A truly heart centred life is not easy to live in this world.  So many claims are made upon our time and energy.  In many respects I am lucky not to be pulled on by a ‘day job’, as I have shared before I stopped work after two traumas and then I isolated alone for a few years before seeking release or ‘rescue’ through a new relationship, although I did not fully understand at the time that that was what I was doing. Instead this strong guy turned up at the units I was living in, in an semi isolated place on the coast and we were pulled into a relationship.

Our very first conversation was one in which I shared that I was a sober recovering alcoholic. Not that that is really who I AM but it was the space I was in at the point, abstinent from alcohol, trying to get a handle on the forces that had been pulling on my life and heart and struggling to see how I could find a new direction inward to my heart in order to know my way.   But I didn’t even know all of that at the time and I had been severely discombobulated by two accidents, the first of which happened overseas when I was trying to make a ‘break’ and move forward but also being impinged upon by other wills, other voices, others’ resistances.

I now see I was on the edge of my ‘grief work’.  The lost kid inside me was trying to find a way back to herself and if that lost kid lives anywhere, I believe he or she lives in both our gut and our heart.  We absolutely cannot know her ways until we can open the door and find a path inward to those true places of being and knowing inside of us, no matter how long barricaded or buried.

In many ways this guy I met was also a lost child. As I look back I see that at that point in 2007 we two lost kids found each other and then went to war with the barricaded places.  In my case I was sad a lot and angry when old wounds of lack of attention and abandonment were triggered.  In his case the way to his sadness was barricaded by an angry monster who had erected a sign on the door.  ‘Do not enter’.  So I was angry and sad a lot but also full of joy when our two little kids came out to play together at times and we touched base with a place of heart, being and may I say love.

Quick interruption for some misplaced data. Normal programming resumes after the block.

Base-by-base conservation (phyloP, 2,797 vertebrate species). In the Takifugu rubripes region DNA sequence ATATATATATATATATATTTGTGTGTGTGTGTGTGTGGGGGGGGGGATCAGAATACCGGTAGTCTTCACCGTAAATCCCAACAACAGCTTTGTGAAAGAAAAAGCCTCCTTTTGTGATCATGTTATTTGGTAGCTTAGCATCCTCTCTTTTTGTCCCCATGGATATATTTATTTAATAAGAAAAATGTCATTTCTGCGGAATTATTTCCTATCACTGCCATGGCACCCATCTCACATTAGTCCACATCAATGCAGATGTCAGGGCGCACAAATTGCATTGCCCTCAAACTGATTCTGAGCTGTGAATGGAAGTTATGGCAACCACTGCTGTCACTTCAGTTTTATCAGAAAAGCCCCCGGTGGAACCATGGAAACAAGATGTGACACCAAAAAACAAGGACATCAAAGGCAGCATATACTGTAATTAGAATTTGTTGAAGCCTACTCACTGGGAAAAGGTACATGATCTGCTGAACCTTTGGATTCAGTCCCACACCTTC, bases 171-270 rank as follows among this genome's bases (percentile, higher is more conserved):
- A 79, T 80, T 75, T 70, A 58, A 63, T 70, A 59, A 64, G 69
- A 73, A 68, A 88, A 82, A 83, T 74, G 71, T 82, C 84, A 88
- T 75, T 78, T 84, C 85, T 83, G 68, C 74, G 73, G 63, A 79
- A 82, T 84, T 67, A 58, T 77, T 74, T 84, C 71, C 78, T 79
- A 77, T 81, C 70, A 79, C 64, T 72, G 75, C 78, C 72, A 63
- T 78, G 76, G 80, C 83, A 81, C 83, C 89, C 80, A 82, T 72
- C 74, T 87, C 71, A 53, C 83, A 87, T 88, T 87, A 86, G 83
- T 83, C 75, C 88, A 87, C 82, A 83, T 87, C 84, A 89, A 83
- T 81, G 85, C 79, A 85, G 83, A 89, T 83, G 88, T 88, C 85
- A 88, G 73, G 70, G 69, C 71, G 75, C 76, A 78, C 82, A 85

The entire 4 and a half year story is too long to go into here.  We eventually split up and my heart was now not only trying to deal with the grief I took into that relationship but also the resonances of older griefs it had stirred up.  Overpowered I ran back to my home town after another aborted attempt to make a break in a new place.  And here over the past 6 years I have been trying to find my way to my heart, or rather the place in it that is not broken or shattered, the place within it which has a wellspring of hope, joy, promise, self expression and love.

Today I sat in my local shopping centre drinking my coffee at my favourite place, reading the biography of someone also in addiction recovery who eventually after finding sobriety made the decision to leave London and return to her home, Orkney an island in the Scottish Hebrides.  Here she touches base with nature and eventually takes on a position working in the Royal Society For the Preservation of Birds.   It is a biography tinged with isolation and aloneness but also with the courage of a woman trying to find a way forward from a destructive past. Sadly it doesn’t really go into the hidden pain in her heart. As a young child she watched her father flown away to a psychiatric unit after a ‘manic’ attack.   But it is still hauntingly beautiful and today as I read I felt tears in my eyes as I thought both of my self and this woman, two survivors trying to find a way forward after suffering the wreckage of a confused and lost past.